Most of you know by now that I spent five weeks traversing the majority of Western Europe. If you don’t read this article. I spent about one week in Germany and Bavaria was my introduction to this country full of friendly people and stunning landscapes. The reasons to visit Bavaria, Germany are endless, but I’ll give you seven of my favorites.

We entered Bavaria coming from Innsbruck, Austria and I hated to see the Alps fade away in the rearview mirror. But what came next was even better. After thinking about it long and hard, I believe Germany was my favorite country on the trip. The culture, food, and history all had an impact.

A lake with people wading in it and towering mountains in the background. The beautiful landscape is one of the major reasons to visit Bavaria, Germany.
The lake at Neuschwanstein with the alps in the background.

I don’t know about you, but the hardest part about vacation planning for me is deciding where to go. I always want to be sure and pick the BEST place because life is short and you never know what the future holds. Is that too morbid?…

Related: How to Plan a Dream Vacation

Really though, with so many options it can be tough to make a decision. That vacation time (not to mention the money) is hard to come by! So the goal here is to show you why a visit to Bavaria will be worth every single vacation day and dime that you spend on your trip.

Neuschwanstein Castle

The disney princess castle of Sleeping Beauty was based on this real one and if you ever see it, you’ll understand why. This towering structure is absolutely gorgeous. It’s slender and tall with the cylindrical towers rising in the skyline. The white and blue colors contrast just right with the lush green of the landscape in summer and in winter the snow gives it a magical feel.

The castle itself isn’t the only thing that’s stunning. The landscape alone was enough to make me happy that I visited. I could see why a king would want to build his house there, because the views were beautiful anywhere you looked and from any vantage point.

Neuschwanstein Castle from the bridge across the canyon. blue sky in the backgroudn with greenery surrounding the castle. Neuschwanstein is a huge reason to visit Bavaria, Germany.
Neuschwanstein Castle from the Marienbrücke.

If you are short on time or money, I wouldn’t bother taking a tour of the interior. I didn’t learn much that I hadn’t already found from a quick search on the internet. Plus there weren’t many rooms open for it to be such a large castle. (as of July 2017)

I do recommend heading down the small path that wraps around the back of the castle to get to Marienbrücke. This is the bridge where the iconic photos of the castle come from. It can get very crowded, but if you wait for a bit the people at the edge of the bridge will head back and people will rotate forward until you can get to the front. It is worth the wait!

It was the middle of July when I visited, and there were many people wading in the lake right by the parking lot. So if you’ll be there for a while, bring some towels to dry off. If you want to make a day of it, there is another castle down the road plus shops and restaurants by the parking area.

Munich: The Capital of Bavaria

Munich was such a fun city. It was my first experience of real German food and they definitely know how to eat. Their meals are mostly meat and potatoes which is exactly what I’m used to growing up here in the south. Plus they have amazing beer! I also loved the history throughout the city. Here are a few things that I loved while in Munich.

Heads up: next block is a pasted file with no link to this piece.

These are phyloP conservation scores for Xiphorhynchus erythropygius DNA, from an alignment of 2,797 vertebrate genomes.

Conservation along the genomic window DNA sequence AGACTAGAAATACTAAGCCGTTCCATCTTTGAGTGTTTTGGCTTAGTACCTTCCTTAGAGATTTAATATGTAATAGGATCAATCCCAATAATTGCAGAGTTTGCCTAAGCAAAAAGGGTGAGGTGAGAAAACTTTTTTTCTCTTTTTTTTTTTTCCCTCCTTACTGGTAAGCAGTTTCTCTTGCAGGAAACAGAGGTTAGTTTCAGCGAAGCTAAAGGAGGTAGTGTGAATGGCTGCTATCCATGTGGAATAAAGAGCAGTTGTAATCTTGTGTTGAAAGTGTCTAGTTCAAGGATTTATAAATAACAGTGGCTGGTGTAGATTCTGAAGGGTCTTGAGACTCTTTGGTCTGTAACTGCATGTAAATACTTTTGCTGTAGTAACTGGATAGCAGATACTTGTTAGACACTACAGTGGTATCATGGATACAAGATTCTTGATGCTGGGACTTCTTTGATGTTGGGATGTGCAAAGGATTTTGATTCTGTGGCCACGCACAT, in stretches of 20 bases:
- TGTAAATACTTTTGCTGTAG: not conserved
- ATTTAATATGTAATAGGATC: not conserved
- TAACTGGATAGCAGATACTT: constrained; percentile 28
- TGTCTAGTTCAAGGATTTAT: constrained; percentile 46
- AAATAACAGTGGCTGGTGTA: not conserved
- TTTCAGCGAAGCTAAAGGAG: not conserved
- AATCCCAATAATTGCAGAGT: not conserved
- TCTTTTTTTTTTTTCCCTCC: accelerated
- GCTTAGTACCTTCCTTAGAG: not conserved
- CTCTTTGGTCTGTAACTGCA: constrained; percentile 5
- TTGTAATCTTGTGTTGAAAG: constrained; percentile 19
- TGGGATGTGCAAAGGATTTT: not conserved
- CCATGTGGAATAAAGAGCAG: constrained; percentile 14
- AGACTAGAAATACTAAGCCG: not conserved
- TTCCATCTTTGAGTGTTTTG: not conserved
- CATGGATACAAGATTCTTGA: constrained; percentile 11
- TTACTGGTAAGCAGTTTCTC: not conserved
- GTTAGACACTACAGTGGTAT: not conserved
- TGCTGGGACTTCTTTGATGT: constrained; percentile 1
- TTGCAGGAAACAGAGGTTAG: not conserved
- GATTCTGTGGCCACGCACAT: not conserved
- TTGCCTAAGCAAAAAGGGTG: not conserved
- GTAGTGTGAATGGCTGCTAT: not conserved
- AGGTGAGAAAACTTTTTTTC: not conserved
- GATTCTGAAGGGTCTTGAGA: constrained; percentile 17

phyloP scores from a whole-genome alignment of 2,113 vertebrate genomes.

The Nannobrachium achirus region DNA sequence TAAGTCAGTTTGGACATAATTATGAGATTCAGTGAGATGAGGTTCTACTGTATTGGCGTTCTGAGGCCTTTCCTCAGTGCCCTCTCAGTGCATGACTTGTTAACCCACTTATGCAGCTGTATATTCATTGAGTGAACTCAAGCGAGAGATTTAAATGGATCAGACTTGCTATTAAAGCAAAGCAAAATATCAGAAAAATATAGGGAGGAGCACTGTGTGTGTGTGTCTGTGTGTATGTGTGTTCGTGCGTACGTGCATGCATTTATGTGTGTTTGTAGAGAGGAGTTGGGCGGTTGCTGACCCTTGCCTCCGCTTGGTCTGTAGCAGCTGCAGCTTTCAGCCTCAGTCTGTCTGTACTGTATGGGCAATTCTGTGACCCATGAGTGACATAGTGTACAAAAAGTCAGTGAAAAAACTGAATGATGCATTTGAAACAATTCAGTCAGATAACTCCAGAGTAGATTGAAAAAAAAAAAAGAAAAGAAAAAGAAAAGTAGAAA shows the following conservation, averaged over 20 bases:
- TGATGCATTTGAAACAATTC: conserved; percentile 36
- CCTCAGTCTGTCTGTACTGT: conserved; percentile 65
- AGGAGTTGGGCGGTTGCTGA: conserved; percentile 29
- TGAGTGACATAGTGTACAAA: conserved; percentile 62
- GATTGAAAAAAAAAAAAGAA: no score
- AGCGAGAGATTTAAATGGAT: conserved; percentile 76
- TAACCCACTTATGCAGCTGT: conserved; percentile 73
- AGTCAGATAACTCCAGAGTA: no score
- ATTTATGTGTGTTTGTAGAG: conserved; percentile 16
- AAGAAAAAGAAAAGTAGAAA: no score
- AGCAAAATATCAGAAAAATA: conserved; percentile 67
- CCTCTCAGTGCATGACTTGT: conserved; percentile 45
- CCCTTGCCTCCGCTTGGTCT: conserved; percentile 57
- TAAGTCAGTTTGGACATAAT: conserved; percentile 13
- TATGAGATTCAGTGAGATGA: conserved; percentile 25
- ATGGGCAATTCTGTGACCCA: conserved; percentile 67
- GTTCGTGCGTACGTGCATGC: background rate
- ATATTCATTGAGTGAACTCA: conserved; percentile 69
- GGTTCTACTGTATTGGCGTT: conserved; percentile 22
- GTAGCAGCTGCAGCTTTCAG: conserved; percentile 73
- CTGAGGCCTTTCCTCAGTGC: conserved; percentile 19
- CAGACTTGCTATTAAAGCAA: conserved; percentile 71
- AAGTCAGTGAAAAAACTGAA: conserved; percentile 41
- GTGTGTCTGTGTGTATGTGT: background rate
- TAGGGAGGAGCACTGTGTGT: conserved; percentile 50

Take a city tour – There are so many options for this, you can do a walking tour, food tour, bike tour, you name it. Whatever you do, just take one! There are so many little interesting facts about Munich that I wouldn’t have known had I not been on the walking tour.

Like how Hofbrauhaus saved Munich during the 30 Years’ War. Or what the lions represent on the stairs where Hitler would initiate his new SS members.

Climb St. Peter’s Church – This offers the best bird’s eye view of Marienplatz. There is a small entrance fee, but I would gladly pay it again for that beautiful view.

A bird's eye view of Munich from St. Peter's Church. You can see the buildings surrounding Marienplatz and the church in Munich with Muslim design influence. Munich is the capital of Bavaria, Germany.
Looking down on the main square of Munich from St. Peter’s Church.

Eat at Hofbrauhaus – This may be more commercialized than a smaller local restaurant but you can’t beat the story behind Munich’s first brewery. The brewery was founded in 1589 (holy cow I know) and even saved the city from the Swedish Army during the Thirty Years’ War. For more on the history of the Hofbrauhaus see this article.

Sit In a Beer Garden – The quintessential German pastime. Maybe not, but that’s what I like to think. Every chance I got, I would sit in a beer garden and have a brew with a meal or snack. Pretzels anyone? I especially loved the Victual Market Beergarden (Viktualienmarkt).

Dachau

The day I visited Dachau may have been the most somber day of my trip. There is definitely a sense of unease that surrounds you as soon as you walk into the camp. Once you enter through the doors that read “Arbeit Macht Frei” which translates to “Work Sets You Free” there is a building with an exhibition on your right. Walk through this area to learn more about the history of Dachau and the concentration camps.

Once you learn about the grounds you can tour the reconstructed barracks. They only reconstructed two and left the spaces where the others were located wide open. It’s hard to imagine that many people being put in this one place.

The sculpture inside Dachau between the exhibit building and reconstructed barracks.

The crematoriums are at the back of the camp and you can walk through the gas chamber and then the ovens themselves. Dachau was just a prison camp and not an extermination camp, so the crematoriums were supposedly only used for prisoners who had died from sickness, over-exertion, or starvation.

These are difficult things to think about, but it’s important to study history both good and bad.